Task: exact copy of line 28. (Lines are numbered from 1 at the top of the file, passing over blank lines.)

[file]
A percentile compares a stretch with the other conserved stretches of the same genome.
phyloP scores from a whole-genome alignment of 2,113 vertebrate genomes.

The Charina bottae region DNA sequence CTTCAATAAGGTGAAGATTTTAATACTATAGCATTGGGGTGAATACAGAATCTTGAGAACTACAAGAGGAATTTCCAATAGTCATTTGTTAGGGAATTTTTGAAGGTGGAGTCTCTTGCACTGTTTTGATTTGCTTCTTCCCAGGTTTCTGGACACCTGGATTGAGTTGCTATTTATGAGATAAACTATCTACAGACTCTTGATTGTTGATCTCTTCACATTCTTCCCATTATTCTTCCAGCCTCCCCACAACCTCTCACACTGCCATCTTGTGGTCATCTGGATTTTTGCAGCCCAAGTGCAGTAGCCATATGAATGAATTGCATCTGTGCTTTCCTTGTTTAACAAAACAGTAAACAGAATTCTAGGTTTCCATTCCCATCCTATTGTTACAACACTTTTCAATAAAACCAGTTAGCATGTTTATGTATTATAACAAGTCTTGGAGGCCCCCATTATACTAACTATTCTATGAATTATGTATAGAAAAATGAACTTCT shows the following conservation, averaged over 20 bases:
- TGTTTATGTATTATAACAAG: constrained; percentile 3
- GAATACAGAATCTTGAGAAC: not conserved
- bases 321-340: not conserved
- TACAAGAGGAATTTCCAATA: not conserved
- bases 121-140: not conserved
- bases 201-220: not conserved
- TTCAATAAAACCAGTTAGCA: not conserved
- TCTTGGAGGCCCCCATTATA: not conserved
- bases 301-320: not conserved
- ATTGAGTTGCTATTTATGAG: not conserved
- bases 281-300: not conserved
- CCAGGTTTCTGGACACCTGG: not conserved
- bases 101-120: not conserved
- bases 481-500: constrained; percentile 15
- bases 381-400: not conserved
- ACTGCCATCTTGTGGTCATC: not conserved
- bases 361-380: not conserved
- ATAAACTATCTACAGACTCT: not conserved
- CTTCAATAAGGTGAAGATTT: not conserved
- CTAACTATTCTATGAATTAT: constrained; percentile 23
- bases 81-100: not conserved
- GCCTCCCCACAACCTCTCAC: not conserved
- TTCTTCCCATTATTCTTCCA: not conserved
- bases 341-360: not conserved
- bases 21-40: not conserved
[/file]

- bases 21-40: not conserved